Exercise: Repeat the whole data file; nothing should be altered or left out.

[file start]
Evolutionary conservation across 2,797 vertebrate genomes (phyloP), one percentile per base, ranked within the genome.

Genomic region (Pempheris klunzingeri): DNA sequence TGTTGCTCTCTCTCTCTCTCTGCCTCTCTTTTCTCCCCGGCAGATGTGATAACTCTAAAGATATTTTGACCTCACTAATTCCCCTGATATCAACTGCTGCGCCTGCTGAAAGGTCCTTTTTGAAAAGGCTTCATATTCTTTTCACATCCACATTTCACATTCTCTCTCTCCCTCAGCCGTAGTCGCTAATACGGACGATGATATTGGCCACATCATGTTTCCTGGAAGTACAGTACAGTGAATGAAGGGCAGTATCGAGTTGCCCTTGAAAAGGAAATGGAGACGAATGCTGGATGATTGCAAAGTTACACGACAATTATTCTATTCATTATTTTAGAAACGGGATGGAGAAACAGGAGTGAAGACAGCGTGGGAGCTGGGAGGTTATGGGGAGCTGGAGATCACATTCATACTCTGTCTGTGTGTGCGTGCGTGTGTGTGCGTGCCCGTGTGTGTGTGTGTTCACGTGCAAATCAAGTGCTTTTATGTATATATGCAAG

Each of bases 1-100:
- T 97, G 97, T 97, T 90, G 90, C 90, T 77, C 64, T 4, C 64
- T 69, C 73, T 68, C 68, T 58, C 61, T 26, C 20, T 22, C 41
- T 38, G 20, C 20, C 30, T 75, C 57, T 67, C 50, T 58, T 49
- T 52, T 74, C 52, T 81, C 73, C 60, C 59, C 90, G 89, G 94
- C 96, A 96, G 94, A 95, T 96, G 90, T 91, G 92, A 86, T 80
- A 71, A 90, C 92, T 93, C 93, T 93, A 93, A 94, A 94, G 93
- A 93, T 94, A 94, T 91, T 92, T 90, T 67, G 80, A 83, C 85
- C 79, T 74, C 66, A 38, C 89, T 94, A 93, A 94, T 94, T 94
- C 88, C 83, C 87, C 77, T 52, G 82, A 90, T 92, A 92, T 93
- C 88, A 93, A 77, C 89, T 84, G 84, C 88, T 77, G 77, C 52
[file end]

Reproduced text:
Evolutionary conservation across 2,797 vertebrate genomes (phyloP), one percentile per base, ranked within the genome.

Genomic region (Pempheris klunzingeri): DNA sequence TGTTGCTCTCTCTCTCTCTCTGCCTCTCTTTTCTCCCCGGCAGATGTGATAACTCTAAAGATATTTTGACCTCACTAATTCCCCTGATATCAACTGCTGCGCCTGCTGAAAGGTCCTTTTTGAAAAGGCTTCATATTCTTTTCACATCCACATTTCACATTCTCTCTCTCCCTCAGCCGTAGTCGCTAATACGGACGATGATATTGGCCACATCATGTTTCCTGGAAGTACAGTACAGTGAATGAAGGGCAGTATCGAGTTGCCCTTGAAAAGGAAATGGAGACGAATGCTGGATGATTGCAAAGTTACACGACAATTATTCTATTCATTATTTTAGAAACGGGATGGAGAAACAGGAGTGAAGACAGCGTGGGAGCTGGGAGGTTATGGGGAGCTGGAGATCACATTCATACTCTGTCTGTGTGTGCGTGCGTGTGTGTGCGTGCCCGTGTGTGTGTGTGTTCACGTGCAAATCAAGTGCTTTTATGTATATATGCAAG

Each of bases 1-100:
- T 97, G 97, T 97, T 90, G 90, C 90, T 77, C 64, T 4, C 64
- T 69, C 73, T 68, C 68, T 58, C 61, T 26, C 20, T 22, C 41
- T 38, G 20, C 20, C 30, T 75, C 57, T 67, C 50, T 58, T 49
- T 52, T 74, C 52, T 81, C 73, C 60, C 59, C 90, G 89, G 94
- C 96, A 96, G 94, A 95, T 96, G 90, T 91, G 92, A 86, T 80
- A 71, A 90, C 92, T 93, C 93, T 93, A 93, A 94, A 94, G 93
- A 93, T 94, A 94, T 91, T 92, T 90, T 67, G 80, A 83, C 85
- C 79, T 74, C 66, A 38, C 89, T 94, A 93, A 94, T 94, T 94
- C 88, C 83, C 87, C 77, T 52, G 82, A 90, T 92, A 92, T 93
- C 88, A 93, A 77, C 89, T 84, G 84, C 88, T 77, G 77, C 52